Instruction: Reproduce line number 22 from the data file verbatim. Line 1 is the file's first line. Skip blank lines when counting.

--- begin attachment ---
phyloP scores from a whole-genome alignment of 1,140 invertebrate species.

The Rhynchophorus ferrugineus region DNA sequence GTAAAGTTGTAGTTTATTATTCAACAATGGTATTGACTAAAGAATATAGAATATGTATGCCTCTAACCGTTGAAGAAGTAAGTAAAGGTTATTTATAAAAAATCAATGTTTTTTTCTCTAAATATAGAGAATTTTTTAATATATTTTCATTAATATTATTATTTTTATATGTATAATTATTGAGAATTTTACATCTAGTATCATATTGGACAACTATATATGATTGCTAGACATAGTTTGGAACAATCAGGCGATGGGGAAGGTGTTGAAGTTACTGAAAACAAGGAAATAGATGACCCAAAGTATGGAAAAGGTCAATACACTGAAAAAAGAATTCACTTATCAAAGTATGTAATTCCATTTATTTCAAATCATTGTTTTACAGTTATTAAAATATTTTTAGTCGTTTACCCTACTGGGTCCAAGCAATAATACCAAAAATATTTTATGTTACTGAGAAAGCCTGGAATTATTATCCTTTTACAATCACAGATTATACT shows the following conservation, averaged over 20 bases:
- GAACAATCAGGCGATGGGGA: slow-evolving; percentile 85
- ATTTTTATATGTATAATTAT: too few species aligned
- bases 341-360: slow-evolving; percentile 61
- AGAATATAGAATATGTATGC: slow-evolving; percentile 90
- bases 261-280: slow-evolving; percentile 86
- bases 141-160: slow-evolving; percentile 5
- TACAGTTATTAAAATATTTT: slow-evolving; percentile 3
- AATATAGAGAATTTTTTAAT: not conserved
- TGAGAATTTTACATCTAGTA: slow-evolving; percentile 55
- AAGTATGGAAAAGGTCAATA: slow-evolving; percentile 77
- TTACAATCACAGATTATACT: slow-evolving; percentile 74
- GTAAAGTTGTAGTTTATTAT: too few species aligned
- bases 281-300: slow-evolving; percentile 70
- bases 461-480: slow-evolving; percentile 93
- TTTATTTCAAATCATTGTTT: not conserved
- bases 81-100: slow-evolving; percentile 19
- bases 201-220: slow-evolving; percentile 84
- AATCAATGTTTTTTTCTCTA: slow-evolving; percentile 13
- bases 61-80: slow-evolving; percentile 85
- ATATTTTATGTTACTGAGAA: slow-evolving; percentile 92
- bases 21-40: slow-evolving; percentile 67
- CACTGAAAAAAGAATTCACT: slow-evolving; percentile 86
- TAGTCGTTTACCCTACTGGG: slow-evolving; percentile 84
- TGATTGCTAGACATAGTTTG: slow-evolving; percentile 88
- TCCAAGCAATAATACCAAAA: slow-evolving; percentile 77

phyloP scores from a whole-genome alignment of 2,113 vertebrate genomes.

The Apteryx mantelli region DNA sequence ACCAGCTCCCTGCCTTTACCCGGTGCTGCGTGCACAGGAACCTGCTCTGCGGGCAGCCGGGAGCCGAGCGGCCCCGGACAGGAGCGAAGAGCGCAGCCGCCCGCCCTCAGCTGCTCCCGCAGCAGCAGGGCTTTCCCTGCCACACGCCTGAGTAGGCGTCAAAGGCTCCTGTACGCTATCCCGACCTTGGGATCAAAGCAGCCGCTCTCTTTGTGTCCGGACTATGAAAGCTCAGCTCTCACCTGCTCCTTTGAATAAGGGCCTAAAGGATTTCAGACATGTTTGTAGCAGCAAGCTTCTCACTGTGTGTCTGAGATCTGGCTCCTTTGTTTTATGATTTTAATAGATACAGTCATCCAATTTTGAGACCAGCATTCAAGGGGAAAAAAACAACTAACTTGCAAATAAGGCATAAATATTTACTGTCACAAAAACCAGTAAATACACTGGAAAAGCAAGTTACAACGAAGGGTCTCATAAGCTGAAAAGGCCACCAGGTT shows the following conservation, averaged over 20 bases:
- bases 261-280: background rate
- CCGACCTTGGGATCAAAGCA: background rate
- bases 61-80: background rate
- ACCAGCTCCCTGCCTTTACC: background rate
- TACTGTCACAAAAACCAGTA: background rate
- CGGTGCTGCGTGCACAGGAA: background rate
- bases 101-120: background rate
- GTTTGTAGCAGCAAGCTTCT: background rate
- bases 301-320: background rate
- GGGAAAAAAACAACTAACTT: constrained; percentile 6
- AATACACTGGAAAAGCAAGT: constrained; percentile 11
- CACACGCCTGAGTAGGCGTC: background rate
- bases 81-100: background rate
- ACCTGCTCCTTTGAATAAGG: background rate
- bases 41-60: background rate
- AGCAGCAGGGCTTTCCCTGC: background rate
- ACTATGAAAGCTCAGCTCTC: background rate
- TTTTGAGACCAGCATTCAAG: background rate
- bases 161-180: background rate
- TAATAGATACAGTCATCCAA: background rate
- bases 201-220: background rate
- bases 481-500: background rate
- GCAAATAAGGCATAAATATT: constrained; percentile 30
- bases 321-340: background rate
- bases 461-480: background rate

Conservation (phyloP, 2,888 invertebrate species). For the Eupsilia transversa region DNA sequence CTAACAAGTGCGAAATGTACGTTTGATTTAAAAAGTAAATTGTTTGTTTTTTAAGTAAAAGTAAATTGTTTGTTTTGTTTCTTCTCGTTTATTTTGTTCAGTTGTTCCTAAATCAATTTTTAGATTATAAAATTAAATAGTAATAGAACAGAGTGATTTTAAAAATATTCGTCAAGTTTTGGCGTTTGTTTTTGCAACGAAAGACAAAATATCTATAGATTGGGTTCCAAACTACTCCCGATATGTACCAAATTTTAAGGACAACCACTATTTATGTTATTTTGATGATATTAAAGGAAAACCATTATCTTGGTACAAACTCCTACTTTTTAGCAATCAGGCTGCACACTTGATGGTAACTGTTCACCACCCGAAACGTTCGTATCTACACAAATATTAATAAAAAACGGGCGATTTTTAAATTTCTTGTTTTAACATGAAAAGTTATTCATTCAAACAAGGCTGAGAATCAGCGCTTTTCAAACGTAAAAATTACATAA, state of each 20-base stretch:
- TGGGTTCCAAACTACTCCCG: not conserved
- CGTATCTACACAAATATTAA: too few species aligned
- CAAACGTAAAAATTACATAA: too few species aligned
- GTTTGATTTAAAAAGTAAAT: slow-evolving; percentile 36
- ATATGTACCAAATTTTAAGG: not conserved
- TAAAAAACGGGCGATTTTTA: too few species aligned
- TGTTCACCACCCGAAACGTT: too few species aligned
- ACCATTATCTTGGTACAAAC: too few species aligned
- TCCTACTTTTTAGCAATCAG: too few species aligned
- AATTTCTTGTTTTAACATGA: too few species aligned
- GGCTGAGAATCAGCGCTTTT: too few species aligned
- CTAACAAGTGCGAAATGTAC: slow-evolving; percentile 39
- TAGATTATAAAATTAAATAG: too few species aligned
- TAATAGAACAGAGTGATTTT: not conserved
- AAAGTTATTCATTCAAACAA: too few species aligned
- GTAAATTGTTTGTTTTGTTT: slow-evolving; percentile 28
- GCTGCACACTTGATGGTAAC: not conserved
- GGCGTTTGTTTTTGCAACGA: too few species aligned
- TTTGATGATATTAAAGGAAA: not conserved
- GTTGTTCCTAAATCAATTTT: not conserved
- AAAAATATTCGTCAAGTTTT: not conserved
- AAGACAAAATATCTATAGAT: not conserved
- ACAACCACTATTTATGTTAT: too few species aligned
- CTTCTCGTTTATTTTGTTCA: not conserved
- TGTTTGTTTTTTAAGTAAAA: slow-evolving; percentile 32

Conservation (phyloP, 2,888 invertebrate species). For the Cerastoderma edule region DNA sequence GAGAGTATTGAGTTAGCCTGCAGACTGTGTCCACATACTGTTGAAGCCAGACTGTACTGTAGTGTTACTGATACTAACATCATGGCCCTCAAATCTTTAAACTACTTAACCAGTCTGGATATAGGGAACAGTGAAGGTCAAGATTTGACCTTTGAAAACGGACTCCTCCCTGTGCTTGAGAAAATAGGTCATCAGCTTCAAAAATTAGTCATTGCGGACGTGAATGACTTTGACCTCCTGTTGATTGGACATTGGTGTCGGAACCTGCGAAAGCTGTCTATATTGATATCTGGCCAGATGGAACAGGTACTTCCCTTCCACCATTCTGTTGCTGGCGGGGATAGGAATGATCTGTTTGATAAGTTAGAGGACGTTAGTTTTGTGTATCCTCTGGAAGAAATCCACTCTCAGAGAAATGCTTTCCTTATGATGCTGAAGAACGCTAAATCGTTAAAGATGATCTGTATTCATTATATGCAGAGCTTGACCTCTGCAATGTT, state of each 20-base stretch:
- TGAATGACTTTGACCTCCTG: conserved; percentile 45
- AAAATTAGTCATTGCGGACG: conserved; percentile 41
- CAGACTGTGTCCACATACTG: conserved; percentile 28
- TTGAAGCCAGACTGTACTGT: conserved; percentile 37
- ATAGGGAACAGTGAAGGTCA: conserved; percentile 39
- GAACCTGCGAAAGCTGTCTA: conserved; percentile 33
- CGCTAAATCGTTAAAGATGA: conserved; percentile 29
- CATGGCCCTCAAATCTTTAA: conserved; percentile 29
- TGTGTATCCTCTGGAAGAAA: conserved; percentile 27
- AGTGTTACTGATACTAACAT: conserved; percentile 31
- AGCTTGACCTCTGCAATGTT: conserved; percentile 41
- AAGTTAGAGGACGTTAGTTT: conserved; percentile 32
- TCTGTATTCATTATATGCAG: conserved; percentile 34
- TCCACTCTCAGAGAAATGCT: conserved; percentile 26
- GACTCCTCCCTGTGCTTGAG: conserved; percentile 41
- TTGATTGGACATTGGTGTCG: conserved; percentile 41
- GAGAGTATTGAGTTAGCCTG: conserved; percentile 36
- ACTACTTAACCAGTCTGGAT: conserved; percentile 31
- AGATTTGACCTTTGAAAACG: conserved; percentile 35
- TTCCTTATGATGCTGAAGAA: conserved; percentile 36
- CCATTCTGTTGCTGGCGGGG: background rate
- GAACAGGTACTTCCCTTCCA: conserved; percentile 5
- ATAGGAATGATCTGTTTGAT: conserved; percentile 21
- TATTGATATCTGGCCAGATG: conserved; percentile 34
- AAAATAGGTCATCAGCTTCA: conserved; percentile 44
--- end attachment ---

- ATATTTTATGTTACTGAGAA: slow-evolving; percentile 92